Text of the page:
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Brussels parliament says it will not ratify CETA

Photo: Parliament of the Brussels-Capital Region

The Brussels parliament says it will not ratify the Canada-European Union Comprehensive Economic and Trade Agreement (CETA).

The Parliament of the Brussels-Capital Region is the 89-member governing body of the Brussels-Capital Region, one of the three regions of Belgium. The other two regions are the Flemish Region or Flanders, and the Walloon Region or Wallonia.

The Brussels Times reports, “The Brussels parliament will not give its green light to ratifying the present version of CETA… The parliament will not change its mind as long as several conditions remain unmet.”

According to the news report, those conditions appear to include demands for:

  • a human rights clause

  • a generic legally enforceable clause to guarantee compliance with the Convention on the Protection and Promotion of the Diversity of Cultural Expressions

  • a clause on using so-called “positive lists” in the sphere of liberalization of services (that would exclude general interest services)

  • social and environmental clauses within public procurement

The July 8 vote on this draft resolution was 39 Yes, 24 No, 18 abstentions.

As we have previously noted in this campaign blog, the Parliament of Wallonia passed a resolution on April 28 opposing the ratification of CETA. The resolution called on the Walloon Government “not to grant full powers to the Federal Government [of Belgium] for signing the CETA between the European Union and Canada.”

Paul Magnette, the Minister-President of Wallonia, has stated, “As long as we do not have all the guarantees (of the future dispute settlement body and other red lines laid down by the Walloon Parliament), it will not be possible for us to ratify such a text, and it is not possible to give full powers to the Minister of Foreign Affairs” to sign CETA.

The resolution also called on the Walloon government to:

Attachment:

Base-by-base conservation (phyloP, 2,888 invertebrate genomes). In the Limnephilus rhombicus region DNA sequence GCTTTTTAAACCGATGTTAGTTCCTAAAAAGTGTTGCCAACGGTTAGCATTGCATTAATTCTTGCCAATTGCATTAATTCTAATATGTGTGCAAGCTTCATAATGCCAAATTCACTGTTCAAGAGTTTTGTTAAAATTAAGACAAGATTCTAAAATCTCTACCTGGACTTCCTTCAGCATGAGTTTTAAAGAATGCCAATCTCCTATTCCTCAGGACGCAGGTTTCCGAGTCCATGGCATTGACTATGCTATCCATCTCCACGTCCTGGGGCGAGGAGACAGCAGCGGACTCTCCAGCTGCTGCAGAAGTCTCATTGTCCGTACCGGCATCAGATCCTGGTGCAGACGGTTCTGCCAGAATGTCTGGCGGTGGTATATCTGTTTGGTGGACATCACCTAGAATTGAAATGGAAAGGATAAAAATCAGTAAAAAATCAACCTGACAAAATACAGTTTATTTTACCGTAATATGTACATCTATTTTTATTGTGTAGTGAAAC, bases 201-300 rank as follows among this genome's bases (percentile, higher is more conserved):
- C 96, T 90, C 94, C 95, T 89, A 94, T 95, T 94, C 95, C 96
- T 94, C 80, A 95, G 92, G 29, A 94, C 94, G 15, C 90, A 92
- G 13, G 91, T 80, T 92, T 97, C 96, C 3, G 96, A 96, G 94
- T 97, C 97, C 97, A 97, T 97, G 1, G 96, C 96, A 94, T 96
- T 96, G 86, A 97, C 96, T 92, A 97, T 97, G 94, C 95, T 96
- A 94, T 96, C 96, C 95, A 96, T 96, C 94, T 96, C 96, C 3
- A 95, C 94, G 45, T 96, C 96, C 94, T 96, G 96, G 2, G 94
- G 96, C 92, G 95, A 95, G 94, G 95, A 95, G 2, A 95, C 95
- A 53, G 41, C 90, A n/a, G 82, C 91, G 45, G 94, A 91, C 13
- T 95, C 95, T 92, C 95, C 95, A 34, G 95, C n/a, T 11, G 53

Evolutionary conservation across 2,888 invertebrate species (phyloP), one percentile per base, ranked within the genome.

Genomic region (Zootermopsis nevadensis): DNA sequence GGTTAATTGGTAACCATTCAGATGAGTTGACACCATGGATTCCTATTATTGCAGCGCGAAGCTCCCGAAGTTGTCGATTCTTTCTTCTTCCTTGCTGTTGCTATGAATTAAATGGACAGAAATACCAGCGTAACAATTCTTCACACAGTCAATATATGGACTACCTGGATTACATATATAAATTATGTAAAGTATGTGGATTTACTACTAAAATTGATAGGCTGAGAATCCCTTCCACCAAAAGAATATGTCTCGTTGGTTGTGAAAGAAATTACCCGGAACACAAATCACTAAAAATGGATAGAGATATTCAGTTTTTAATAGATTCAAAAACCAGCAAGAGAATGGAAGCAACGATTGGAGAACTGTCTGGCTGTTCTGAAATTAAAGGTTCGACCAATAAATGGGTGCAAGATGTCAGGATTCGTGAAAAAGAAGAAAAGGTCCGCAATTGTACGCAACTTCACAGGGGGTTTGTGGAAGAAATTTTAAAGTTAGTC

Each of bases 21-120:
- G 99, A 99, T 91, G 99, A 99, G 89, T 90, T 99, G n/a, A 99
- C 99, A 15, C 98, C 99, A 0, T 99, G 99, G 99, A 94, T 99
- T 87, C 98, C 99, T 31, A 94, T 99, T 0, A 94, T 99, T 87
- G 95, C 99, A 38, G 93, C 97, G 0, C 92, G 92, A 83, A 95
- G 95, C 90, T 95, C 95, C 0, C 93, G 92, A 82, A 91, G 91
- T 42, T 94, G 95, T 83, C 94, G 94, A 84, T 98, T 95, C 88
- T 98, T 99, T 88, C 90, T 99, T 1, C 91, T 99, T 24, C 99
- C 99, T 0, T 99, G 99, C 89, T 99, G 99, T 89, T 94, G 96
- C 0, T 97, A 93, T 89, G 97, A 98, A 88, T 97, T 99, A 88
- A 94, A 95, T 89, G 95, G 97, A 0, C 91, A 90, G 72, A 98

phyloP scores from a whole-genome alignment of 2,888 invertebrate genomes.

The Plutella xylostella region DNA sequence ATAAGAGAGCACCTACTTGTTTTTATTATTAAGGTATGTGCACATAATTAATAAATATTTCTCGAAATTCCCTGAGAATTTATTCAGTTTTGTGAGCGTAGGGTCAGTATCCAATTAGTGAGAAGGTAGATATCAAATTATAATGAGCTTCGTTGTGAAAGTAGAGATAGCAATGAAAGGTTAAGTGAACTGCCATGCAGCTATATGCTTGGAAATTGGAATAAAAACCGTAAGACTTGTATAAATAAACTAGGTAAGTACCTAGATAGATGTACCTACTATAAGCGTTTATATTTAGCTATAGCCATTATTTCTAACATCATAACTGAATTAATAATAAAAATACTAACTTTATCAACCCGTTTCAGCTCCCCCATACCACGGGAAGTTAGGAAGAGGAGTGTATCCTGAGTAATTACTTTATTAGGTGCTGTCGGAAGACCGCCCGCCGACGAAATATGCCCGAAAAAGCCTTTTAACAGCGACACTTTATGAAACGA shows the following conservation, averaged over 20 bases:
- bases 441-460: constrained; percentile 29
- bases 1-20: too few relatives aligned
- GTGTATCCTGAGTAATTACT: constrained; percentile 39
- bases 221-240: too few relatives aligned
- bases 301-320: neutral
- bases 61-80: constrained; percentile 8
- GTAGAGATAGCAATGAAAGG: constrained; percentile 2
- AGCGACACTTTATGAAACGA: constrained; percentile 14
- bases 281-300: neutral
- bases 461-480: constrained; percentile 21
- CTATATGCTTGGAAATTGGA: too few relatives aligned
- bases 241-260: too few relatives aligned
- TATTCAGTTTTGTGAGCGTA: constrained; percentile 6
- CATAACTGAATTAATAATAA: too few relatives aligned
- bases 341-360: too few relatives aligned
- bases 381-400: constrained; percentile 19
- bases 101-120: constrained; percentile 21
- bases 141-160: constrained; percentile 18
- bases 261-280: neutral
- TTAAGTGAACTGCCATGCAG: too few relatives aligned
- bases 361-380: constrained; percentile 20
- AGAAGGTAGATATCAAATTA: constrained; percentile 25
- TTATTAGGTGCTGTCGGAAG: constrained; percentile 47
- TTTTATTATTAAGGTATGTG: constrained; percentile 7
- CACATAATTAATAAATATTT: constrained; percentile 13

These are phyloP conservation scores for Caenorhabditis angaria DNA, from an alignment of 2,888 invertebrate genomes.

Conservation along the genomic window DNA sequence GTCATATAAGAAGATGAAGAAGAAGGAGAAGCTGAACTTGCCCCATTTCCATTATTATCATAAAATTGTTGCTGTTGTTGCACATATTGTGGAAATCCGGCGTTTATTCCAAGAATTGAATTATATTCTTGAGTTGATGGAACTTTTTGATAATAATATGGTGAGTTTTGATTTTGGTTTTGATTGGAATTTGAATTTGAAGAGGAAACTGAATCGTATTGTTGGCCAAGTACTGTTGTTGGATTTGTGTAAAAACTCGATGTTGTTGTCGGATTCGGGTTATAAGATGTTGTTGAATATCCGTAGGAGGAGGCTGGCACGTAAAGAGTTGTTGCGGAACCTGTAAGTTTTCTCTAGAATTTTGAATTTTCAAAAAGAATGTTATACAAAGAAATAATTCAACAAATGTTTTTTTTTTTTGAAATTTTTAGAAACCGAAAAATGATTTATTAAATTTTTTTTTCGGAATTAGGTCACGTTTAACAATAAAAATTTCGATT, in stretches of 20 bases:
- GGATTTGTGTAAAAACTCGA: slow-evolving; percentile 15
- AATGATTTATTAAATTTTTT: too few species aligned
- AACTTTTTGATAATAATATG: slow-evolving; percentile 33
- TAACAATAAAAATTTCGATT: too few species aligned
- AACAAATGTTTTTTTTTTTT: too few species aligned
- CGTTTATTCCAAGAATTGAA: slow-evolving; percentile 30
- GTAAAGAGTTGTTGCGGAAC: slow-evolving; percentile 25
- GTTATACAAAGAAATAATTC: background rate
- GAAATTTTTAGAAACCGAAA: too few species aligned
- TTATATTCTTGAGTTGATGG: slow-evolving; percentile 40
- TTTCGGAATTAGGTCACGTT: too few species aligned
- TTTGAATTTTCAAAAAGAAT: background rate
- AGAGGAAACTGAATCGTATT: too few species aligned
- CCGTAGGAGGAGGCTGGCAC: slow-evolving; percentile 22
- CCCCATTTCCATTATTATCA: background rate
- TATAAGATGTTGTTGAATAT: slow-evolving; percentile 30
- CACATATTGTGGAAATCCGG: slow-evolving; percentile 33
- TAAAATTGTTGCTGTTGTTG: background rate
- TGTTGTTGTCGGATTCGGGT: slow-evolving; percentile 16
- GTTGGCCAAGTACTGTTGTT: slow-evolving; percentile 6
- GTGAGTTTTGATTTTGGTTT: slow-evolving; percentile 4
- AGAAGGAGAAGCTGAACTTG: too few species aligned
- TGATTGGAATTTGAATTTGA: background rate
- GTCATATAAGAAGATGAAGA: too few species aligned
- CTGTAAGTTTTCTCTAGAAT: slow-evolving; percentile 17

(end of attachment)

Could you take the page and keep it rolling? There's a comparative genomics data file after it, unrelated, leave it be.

• refuse any provisional implementation of the CETA but wait that all national ratification procedures be conducted in order to hear the voice of European citizens, before a possible entry into force of the Agreement

  • give priority, in the CETA, to a dispute resolution mechanism from state to state based on existing public courts

  • act towards the European institutions to ensure that all trade agreements concluded by the EU with third countries require compliance with the following [fourteen] red lines, which unfortunately are not complied with in CETA

On July 5, the European Commission agreed to pursue CETA as a “mixed” agreement, meaning the agreement would have to be ratified by the 27 (or 28 if you include the United Kingdom) EU member state national legislatures, as well as 14 regional parliaments (including the Brussels and Walloon parliaments). There is concern, however, that the European Commission could manipulate a “provisional application” of the deal this year in which only the European Parliament (the 751-member parliament) and the Council of the European Union (the 28 ministerial representatives of EU governments) would vote on the agreement before 90 per cent of it is implemented.

Key upcoming dates include:

  • October 18 – the Council of the European Union could vote on the provisional application of CETA

  • October 27-28 – Canadian prime minister Justin Trudeau expected in Brussels to sign CETA at Canada-EU summit

  • November 29 – European Parliament International Trade Committee expected to vote on CETA

  • December 13-15 – CETA could go to European Parliament for plenary ratification vote

For a list of other European Union jurisdictions that have expressed concern or opposition to CETA, please click here.